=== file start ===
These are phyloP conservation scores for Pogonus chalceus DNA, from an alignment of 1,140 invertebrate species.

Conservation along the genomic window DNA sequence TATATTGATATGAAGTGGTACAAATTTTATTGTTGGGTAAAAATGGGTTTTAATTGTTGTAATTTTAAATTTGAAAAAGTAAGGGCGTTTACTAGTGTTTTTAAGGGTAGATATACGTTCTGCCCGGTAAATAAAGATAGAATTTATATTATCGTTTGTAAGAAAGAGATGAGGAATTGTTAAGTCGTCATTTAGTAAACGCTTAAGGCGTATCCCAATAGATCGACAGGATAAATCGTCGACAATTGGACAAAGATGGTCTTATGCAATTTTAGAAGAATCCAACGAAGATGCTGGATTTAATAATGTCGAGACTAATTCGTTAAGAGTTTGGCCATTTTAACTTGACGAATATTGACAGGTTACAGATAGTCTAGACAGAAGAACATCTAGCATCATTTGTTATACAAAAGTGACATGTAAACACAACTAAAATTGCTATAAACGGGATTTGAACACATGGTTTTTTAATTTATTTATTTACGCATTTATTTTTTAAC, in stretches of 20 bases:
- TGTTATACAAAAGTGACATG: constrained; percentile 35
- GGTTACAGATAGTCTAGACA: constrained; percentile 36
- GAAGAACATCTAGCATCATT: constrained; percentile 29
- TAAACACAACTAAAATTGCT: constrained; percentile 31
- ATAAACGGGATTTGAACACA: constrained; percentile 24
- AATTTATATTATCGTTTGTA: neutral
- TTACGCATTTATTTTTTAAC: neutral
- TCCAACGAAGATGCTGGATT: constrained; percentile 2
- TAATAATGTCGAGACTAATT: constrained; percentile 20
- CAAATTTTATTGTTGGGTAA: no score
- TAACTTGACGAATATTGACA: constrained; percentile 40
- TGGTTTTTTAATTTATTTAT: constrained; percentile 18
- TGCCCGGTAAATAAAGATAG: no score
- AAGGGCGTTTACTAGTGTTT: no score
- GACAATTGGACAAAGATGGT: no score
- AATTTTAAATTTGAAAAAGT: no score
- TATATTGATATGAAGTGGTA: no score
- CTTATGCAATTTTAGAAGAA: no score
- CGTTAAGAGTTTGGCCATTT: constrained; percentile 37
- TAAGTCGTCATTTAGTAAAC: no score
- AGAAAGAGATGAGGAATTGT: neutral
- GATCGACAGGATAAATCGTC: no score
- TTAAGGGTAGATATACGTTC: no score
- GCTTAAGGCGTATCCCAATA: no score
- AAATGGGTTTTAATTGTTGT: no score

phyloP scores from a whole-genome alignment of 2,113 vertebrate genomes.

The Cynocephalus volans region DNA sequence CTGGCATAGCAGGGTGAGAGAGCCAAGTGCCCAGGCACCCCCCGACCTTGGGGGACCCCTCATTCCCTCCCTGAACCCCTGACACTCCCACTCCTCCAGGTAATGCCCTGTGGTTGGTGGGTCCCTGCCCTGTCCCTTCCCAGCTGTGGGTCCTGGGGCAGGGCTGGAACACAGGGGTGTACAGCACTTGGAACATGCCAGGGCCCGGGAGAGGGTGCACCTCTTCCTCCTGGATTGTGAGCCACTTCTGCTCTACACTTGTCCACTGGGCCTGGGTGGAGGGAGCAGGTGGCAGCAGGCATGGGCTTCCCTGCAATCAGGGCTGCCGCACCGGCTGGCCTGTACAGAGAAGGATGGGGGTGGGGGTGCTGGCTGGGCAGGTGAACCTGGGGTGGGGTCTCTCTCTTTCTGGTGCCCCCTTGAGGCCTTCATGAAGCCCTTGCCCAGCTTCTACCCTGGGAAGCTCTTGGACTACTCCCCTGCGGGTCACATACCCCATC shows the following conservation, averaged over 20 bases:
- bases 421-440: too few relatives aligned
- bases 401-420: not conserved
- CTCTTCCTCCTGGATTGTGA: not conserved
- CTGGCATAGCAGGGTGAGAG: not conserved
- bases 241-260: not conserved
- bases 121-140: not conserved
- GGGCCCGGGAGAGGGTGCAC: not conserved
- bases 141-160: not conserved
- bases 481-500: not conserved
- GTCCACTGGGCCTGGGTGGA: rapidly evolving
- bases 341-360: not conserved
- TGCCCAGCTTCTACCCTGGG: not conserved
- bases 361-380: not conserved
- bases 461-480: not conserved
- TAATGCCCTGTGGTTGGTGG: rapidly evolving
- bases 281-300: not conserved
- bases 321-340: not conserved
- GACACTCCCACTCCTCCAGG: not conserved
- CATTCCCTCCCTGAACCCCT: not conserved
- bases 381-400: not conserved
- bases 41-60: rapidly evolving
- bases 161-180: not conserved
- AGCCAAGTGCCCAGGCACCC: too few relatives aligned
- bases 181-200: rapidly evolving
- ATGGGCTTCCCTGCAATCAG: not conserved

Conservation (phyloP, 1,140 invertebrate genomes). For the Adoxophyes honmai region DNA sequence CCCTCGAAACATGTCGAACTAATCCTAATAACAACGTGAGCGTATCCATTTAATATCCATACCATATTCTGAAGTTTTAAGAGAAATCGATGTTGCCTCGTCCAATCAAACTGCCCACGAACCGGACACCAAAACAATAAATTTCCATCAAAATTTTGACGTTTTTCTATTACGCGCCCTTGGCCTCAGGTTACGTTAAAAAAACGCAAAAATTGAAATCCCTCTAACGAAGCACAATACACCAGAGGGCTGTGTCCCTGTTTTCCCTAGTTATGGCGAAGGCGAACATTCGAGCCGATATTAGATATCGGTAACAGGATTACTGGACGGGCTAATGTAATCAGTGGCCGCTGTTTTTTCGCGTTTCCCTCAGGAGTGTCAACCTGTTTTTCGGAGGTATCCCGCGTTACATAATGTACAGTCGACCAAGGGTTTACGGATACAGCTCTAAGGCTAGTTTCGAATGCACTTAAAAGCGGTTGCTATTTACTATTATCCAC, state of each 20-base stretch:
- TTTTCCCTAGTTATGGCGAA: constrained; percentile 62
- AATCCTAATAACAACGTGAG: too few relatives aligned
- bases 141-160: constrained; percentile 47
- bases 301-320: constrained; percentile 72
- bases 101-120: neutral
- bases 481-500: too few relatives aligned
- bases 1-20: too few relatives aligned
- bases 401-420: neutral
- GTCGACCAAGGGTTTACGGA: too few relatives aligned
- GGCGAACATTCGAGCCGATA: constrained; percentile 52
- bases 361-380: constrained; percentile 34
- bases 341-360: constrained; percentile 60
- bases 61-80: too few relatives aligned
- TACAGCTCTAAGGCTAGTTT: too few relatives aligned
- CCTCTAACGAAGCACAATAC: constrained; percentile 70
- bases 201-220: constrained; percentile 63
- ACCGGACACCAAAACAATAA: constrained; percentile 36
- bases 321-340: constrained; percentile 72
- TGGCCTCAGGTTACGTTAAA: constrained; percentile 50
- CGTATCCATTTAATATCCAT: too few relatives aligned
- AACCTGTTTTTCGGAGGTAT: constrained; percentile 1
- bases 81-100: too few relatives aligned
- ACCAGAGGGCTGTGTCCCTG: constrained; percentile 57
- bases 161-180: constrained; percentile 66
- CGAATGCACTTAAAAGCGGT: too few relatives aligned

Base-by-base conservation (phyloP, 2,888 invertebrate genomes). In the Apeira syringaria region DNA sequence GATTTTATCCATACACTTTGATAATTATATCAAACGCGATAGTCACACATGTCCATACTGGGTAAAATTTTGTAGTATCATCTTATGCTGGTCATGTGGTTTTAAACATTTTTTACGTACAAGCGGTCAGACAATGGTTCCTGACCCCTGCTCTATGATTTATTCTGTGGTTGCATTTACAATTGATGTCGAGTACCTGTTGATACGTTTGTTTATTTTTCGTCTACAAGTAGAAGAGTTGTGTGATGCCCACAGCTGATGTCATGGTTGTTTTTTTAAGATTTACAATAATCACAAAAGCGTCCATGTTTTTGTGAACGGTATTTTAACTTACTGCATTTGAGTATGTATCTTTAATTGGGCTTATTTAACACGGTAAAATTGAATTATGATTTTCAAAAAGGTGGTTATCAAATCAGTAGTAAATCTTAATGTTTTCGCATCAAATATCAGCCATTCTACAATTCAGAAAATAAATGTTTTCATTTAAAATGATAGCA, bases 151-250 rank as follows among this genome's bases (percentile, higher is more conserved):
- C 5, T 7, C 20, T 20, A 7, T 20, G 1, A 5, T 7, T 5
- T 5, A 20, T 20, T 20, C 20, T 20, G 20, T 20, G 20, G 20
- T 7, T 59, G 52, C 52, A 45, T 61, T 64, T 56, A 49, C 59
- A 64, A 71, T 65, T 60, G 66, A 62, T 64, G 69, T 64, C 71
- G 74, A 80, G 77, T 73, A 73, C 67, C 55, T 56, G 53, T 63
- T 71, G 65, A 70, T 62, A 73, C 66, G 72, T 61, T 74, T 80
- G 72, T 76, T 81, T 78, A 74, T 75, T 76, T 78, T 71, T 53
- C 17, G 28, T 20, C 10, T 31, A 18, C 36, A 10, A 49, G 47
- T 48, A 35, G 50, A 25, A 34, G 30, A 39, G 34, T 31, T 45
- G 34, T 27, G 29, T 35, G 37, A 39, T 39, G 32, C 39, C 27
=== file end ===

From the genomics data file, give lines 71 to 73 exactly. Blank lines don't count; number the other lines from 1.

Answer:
- bases 201-220: constrained; percentile 63
- ACCGGACACCAAAACAATAA: constrained; percentile 36
- bases 321-340: constrained; percentile 72